Friday, May 01, 2009

Range day

Smith & Wesson Victory ModelThese were made as part of the Lend/Lease program in WWII, when the Brits needed arms(as I recall, this was about the time when they made a plea to the US for people to donate any working firearms, with the promise that they would be returned after the war*). Built on the K frame, double-action revolver, 5-screw, marked * 38 SMITH & WESSON CTG * on the right side of the barrel and ‘United States Property’ on the topstrap. It also has British proof marks on the barrel, on the frame and over each chamber of the cylinder. And, the ‘MADE IN USA’ on the right side of the frame apparently not being good enough, a little tiny stamp that says ‘Not English Make’ on the barrel and receiver**.

According to the book, S&W made a British service revolver prior to these "(K-200, S&W Pistol #2) - "Pre-Model 11" to be precise, then began making them with a 'V' prefix in the serial number, leading to 'Victory Model'. It also says the normal barrel was 4", so this being 5" is unusual. The 'United States Property' stamp makes it early Lend-Lease. Continuing the oddity, it says the original hammer block was a shoulder on the rebound slide that fitted against a shoulder on the hammer; after a fatal accident in which they found that could fail if dropped, some were modified by milling a slot in the sideplate for a sliding hammer block and a modification on the rebound slide to fit it(same hammer block design they still use). This one has a piece fitted to a slot in the sideplate, but it doesn't slide; the upper end can flex out, but the lower is fixed. Unless I'm not understanding something, this doesn't match the description, so I've got some digging to do.

If you’re not familiar with it, the .38S&W preceded the .38 Special; shorter case of slightly larger diameter, slightly larger diameter bullet. The version the Brits used to replace the .455 Webley was originally called the .380/200: .38 caliber, 200-grain round-nose cast bullet at about 650feet per second. I’ve read that it had a pretty good record as a fight-stopper. Later, when it was decided the cast bullet didn’t meet the Geneva Convention specs, they went to a 172-grain jacketed bullet, which had a much lesser reputation. It’s worth noting that there was a .38S&W 200-grain load here in the US called the ‘Super Police’.

According to the book, there were several different finishes used, from polished and blued to a few parkerized. Issue grips are noted as being smooth walnut; this one has what appear to be commercial grips, so probably changed out at some point after it made its way back to the US.

One thing I’ll point out on the loads: pistols set up for the 200-grain load will shoot low with lighter bullets; the 145-grain, for instance, having a higher velocity, leaves the muzzle faster. Conversely, pistols made for the lighter bullet will throw the 200-grain quite a bit high; it being in the barrel longer, recoil has more time to raise it before the bullet exits.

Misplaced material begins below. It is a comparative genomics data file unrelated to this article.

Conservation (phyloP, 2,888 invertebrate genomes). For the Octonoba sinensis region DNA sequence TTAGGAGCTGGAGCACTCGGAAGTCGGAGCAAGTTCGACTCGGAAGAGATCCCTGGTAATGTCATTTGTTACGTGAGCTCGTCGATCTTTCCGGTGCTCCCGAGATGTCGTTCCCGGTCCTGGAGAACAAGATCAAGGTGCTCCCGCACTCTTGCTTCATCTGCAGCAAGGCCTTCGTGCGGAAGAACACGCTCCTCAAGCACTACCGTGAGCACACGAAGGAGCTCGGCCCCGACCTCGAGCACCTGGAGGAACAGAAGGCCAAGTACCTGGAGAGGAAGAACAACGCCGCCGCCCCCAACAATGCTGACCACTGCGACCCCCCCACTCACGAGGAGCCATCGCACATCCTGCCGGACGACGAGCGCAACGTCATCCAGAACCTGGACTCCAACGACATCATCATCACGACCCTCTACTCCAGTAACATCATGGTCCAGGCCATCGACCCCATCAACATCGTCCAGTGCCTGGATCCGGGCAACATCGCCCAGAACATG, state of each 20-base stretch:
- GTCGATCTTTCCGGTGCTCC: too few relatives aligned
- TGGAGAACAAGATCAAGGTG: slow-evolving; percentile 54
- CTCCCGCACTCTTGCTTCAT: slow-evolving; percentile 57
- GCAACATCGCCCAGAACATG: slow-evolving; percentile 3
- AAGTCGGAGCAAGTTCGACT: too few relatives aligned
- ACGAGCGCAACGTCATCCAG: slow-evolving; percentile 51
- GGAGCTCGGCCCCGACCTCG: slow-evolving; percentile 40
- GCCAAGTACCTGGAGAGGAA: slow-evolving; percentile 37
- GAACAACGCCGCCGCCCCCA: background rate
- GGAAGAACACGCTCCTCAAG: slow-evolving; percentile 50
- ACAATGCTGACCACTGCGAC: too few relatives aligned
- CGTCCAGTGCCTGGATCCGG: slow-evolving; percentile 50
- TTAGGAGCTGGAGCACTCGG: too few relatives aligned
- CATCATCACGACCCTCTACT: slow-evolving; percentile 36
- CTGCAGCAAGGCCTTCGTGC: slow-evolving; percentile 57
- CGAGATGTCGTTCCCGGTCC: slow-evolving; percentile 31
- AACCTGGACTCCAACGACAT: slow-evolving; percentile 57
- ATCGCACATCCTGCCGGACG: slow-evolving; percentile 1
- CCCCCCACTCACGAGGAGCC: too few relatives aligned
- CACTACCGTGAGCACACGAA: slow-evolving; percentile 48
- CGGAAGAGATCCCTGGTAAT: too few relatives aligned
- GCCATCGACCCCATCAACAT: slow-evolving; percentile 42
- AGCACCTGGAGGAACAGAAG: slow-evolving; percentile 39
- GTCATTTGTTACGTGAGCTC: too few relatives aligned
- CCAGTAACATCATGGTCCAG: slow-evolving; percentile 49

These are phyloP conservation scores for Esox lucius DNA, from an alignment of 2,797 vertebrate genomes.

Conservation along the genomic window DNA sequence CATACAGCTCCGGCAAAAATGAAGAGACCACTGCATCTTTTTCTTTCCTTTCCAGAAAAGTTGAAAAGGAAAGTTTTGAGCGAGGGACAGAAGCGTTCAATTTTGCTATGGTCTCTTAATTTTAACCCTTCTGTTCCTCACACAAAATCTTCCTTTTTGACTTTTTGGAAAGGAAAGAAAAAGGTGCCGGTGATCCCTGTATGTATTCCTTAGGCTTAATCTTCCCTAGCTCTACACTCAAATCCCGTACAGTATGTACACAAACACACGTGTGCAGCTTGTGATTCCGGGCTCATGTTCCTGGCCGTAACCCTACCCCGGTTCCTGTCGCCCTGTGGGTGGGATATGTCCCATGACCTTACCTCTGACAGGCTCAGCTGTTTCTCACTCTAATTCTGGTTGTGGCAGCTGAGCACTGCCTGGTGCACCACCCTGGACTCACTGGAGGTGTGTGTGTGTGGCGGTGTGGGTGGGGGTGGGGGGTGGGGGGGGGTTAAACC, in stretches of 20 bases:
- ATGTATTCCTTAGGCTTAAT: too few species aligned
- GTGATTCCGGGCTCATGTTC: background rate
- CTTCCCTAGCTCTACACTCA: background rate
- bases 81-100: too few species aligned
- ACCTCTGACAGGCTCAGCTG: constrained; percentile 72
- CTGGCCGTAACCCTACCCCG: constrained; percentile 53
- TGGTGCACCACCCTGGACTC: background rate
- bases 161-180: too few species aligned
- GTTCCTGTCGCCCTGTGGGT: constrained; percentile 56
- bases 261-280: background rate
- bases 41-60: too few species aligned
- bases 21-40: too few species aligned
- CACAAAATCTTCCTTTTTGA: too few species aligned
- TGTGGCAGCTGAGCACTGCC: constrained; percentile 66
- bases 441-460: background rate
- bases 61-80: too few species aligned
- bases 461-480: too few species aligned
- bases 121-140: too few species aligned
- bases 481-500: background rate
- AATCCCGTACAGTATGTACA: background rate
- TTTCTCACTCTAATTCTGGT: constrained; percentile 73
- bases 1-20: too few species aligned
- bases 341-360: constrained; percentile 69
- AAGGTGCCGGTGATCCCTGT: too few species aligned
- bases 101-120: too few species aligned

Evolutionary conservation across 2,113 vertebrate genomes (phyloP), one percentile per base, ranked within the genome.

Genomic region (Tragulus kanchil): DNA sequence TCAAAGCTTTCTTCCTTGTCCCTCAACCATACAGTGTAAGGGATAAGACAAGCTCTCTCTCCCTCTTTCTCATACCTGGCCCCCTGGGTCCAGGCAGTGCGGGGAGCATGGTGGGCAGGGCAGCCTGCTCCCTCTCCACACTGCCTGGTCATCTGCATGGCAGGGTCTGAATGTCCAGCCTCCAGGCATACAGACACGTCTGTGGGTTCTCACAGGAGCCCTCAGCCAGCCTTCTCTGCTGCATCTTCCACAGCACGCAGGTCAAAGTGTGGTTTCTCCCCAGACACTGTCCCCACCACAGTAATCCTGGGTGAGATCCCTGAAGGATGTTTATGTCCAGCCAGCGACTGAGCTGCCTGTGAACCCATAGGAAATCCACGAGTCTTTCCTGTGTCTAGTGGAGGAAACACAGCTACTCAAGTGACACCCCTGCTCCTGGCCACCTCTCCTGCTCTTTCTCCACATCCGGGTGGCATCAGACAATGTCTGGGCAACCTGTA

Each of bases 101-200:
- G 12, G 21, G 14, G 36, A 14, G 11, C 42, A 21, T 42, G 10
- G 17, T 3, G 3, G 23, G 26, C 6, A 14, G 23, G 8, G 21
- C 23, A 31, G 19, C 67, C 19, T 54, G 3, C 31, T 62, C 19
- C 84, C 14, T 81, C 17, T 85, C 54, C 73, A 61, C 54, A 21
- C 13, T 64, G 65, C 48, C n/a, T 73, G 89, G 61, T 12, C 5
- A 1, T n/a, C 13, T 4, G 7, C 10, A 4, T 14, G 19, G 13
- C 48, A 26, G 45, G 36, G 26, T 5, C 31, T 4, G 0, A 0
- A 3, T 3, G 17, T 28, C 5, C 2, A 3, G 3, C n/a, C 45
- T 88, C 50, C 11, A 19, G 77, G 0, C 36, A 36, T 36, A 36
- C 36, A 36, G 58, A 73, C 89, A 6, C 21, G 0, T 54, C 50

I did some digging around a couple of years ago and found some load information that was supposed to duplicate the .380/200. Lyman makes a mold that throws a 200-grain round-nose bullet, so

I tried this load out, and it worked for me; doesn't mean it will for you. Try it at your own peril; if you blow something up, it ain't my doing.

I wound up using the recommended 2.4 grains of Unique. The bullet, as-cast and lubed with Lee Liquid Alox, is seated to an overall length of 1.93" with just a slight crimp, which puts the bullet base right at the top of the powder column. My Chrony shows this going right about 650 feet per second ten feet from the muzzle, which does indeed duplicate original ballistics so far as I can tell. I've tried it in a Enfield MkII, a Webley MkIV and now this; all were originally designed for the .380/200, and all shot this load right to point of aim.

Speaking of which, this beast shot like you'd expect a Smith & Wesson to. I tried it at ten yards single-action, and it placed the Lyman bullets in nice tight groups(tight as I could hold, anyway) right where aimed. Up closer, some fast two-shot drills went right where they should. The action's a bit tight; I'd say it was carried a lot but not fired much. The single-action pull was light and clean, just like it should be.

I also tried some 148-grain wadcutters, as-cast with Liquid Alox over Unique, and they produced very nice groups, about 3" below point of aim.

So I've got a physical piece of an interesting period of history to care for and use. And wonder how it came back to this country. Since a pair of the smooth grips would probably cost a disgusting amount(if I could find any), I think I'll get a piece of walnut from the garage and do some work when the weather allows and make a set. Not only will they be closer to original, I can shape them to fit my hand a bit better.

*As one more example of the trustworthiness of socialist governments, after the war the Attlee government had all the privately donated arms rounded up, put on a couple of old freighters, taken out to sea and the ships sunk. Too bad they couldn’t have put him and his ministers on the boats before they went down.

**I’ve seen a couple of Webley MkIV revolvers produced during the war with ‘WAR FINISH’ stamped on the frame; even with the rush, they wanted it known that this less-than-wonderful finish was NOT representative of their normal work.

1 comment:

Arthur said...

Wow, I had never heard much of the post WWII brit government before so I looked up "Attlee government"

Wiki had this - "In 2004, he was voted as the greatest British prime minister of the 20th century in a poll of professors..."

Talk about a ringing endorsement. Eeeesh.